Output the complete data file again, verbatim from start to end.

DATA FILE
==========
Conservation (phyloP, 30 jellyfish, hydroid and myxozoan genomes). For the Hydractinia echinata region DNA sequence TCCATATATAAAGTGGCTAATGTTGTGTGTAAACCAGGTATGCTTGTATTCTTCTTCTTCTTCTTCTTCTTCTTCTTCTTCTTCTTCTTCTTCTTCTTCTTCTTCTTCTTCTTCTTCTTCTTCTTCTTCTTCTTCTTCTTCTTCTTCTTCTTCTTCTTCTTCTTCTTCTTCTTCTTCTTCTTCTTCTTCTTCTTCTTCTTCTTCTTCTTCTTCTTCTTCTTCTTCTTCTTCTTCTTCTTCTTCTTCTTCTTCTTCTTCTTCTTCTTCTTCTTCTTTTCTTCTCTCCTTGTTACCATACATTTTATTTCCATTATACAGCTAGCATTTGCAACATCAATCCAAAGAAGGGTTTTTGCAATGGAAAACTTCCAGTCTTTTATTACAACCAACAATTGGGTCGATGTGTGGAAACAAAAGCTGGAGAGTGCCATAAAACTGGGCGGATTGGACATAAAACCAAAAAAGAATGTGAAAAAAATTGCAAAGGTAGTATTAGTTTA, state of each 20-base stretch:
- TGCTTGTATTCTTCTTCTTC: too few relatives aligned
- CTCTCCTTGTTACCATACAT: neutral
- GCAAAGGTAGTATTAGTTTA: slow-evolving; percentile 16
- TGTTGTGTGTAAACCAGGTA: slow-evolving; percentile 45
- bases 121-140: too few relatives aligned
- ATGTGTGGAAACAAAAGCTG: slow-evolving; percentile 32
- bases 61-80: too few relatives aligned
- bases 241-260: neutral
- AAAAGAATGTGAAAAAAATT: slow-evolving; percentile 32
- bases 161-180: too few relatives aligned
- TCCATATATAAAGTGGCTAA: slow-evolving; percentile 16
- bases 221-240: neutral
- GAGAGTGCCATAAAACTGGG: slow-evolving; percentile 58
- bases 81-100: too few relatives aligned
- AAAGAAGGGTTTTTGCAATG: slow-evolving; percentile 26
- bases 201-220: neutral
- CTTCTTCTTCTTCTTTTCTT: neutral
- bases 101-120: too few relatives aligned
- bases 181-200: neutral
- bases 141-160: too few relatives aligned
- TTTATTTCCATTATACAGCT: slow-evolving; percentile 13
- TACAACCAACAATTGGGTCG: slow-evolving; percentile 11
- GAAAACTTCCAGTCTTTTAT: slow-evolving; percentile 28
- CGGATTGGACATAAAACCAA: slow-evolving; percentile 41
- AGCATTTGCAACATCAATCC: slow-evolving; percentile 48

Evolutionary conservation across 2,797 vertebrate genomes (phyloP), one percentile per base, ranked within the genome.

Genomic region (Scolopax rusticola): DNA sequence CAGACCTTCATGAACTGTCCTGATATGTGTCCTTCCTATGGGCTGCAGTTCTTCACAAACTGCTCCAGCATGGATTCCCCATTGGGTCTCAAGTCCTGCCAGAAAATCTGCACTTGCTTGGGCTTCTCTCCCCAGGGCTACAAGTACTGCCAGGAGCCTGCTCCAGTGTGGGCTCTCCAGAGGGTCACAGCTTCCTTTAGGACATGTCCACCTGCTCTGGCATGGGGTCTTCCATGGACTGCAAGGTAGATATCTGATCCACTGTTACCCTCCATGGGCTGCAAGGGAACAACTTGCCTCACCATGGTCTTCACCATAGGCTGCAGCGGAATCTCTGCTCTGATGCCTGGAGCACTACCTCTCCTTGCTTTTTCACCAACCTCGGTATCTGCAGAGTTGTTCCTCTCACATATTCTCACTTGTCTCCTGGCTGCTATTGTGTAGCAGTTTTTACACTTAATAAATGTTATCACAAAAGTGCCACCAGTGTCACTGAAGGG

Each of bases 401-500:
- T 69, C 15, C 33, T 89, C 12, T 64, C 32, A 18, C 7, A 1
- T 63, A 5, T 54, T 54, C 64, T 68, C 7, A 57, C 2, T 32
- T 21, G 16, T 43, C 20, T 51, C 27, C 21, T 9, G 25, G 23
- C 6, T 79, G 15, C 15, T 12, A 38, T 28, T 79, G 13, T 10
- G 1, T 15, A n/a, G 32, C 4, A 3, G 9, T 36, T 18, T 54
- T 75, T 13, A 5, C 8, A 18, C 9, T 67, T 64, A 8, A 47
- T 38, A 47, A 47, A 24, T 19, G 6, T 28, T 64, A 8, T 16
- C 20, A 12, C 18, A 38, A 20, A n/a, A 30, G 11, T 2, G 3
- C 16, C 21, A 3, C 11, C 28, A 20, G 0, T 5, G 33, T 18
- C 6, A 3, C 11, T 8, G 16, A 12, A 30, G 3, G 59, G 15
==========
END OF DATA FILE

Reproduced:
Conservation (phyloP, 30 jellyfish, hydroid and myxozoan genomes). For the Hydractinia echinata region DNA sequence TCCATATATAAAGTGGCTAATGTTGTGTGTAAACCAGGTATGCTTGTATTCTTCTTCTTCTTCTTCTTCTTCTTCTTCTTCTTCTTCTTCTTCTTCTTCTTCTTCTTCTTCTTCTTCTTCTTCTTCTTCTTCTTCTTCTTCTTCTTCTTCTTCTTCTTCTTCTTCTTCTTCTTCTTCTTCTTCTTCTTCTTCTTCTTCTTCTTCTTCTTCTTCTTCTTCTTCTTCTTCTTCTTCTTCTTCTTCTTCTTCTTCTTCTTCTTCTTCTTCTTCTTCTTTTCTTCTCTCCTTGTTACCATACATTTTATTTCCATTATACAGCTAGCATTTGCAACATCAATCCAAAGAAGGGTTTTTGCAATGGAAAACTTCCAGTCTTTTATTACAACCAACAATTGGGTCGATGTGTGGAAACAAAAGCTGGAGAGTGCCATAAAACTGGGCGGATTGGACATAAAACCAAAAAAGAATGTGAAAAAAATTGCAAAGGTAGTATTAGTTTA, state of each 20-base stretch:
- TGCTTGTATTCTTCTTCTTC: too few relatives aligned
- CTCTCCTTGTTACCATACAT: neutral
- GCAAAGGTAGTATTAGTTTA: slow-evolving; percentile 16
- TGTTGTGTGTAAACCAGGTA: slow-evolving; percentile 45
- bases 121-140: too few relatives aligned
- ATGTGTGGAAACAAAAGCTG: slow-evolving; percentile 32
- bases 61-80: too few relatives aligned
- bases 241-260: neutral
- AAAAGAATGTGAAAAAAATT: slow-evolving; percentile 32
- bases 161-180: too few relatives aligned
- TCCATATATAAAGTGGCTAA: slow-evolving; percentile 16
- bases 221-240: neutral
- GAGAGTGCCATAAAACTGGG: slow-evolving; percentile 58
- bases 81-100: too few relatives aligned
- AAAGAAGGGTTTTTGCAATG: slow-evolving; percentile 26
- bases 201-220: neutral
- CTTCTTCTTCTTCTTTTCTT: neutral
- bases 101-120: too few relatives aligned
- bases 181-200: neutral
- bases 141-160: too few relatives aligned
- TTTATTTCCATTATACAGCT: slow-evolving; percentile 13
- TACAACCAACAATTGGGTCG: slow-evolving; percentile 11
- GAAAACTTCCAGTCTTTTAT: slow-evolving; percentile 28
- CGGATTGGACATAAAACCAA: slow-evolving; percentile 41
- AGCATTTGCAACATCAATCC: slow-evolving; percentile 48

Evolutionary conservation across 2,797 vertebrate genomes (phyloP), one percentile per base, ranked within the genome.

Genomic region (Scolopax rusticola): DNA sequence CAGACCTTCATGAACTGTCCTGATATGTGTCCTTCCTATGGGCTGCAGTTCTTCACAAACTGCTCCAGCATGGATTCCCCATTGGGTCTCAAGTCCTGCCAGAAAATCTGCACTTGCTTGGGCTTCTCTCCCCAGGGCTACAAGTACTGCCAGGAGCCTGCTCCAGTGTGGGCTCTCCAGAGGGTCACAGCTTCCTTTAGGACATGTCCACCTGCTCTGGCATGGGGTCTTCCATGGACTGCAAGGTAGATATCTGATCCACTGTTACCCTCCATGGGCTGCAAGGGAACAACTTGCCTCACCATGGTCTTCACCATAGGCTGCAGCGGAATCTCTGCTCTGATGCCTGGAGCACTACCTCTCCTTGCTTTTTCACCAACCTCGGTATCTGCAGAGTTGTTCCTCTCACATATTCTCACTTGTCTCCTGGCTGCTATTGTGTAGCAGTTTTTACACTTAATAAATGTTATCACAAAAGTGCCACCAGTGTCACTGAAGGG

Each of bases 401-500:
- T 69, C 15, C 33, T 89, C 12, T 64, C 32, A 18, C 7, A 1
- T 63, A 5, T 54, T 54, C 64, T 68, C 7, A 57, C 2, T 32
- T 21, G 16, T 43, C 20, T 51, C 27, C 21, T 9, G 25, G 23
- C 6, T 79, G 15, C 15, T 12, A 38, T 28, T 79, G 13, T 10
- G 1, T 15, A n/a, G 32, C 4, A 3, G 9, T 36, T 18, T 54
- T 75, T 13, A 5, C 8, A 18, C 9, T 67, T 64, A 8, A 47
- T 38, A 47, A 47, A 24, T 19, G 6, T 28, T 64, A 8, T 16
- C 20, A 12, C 18, A 38, A 20, A n/a, A 30, G 11, T 2, G 3
- C 16, C 21, A 3, C 11, C 28, A 20, G 0, T 5, G 33, T 18
- C 6, A 3, C 11, T 8, G 16, A 12, A 30, G 3, G 59, G 15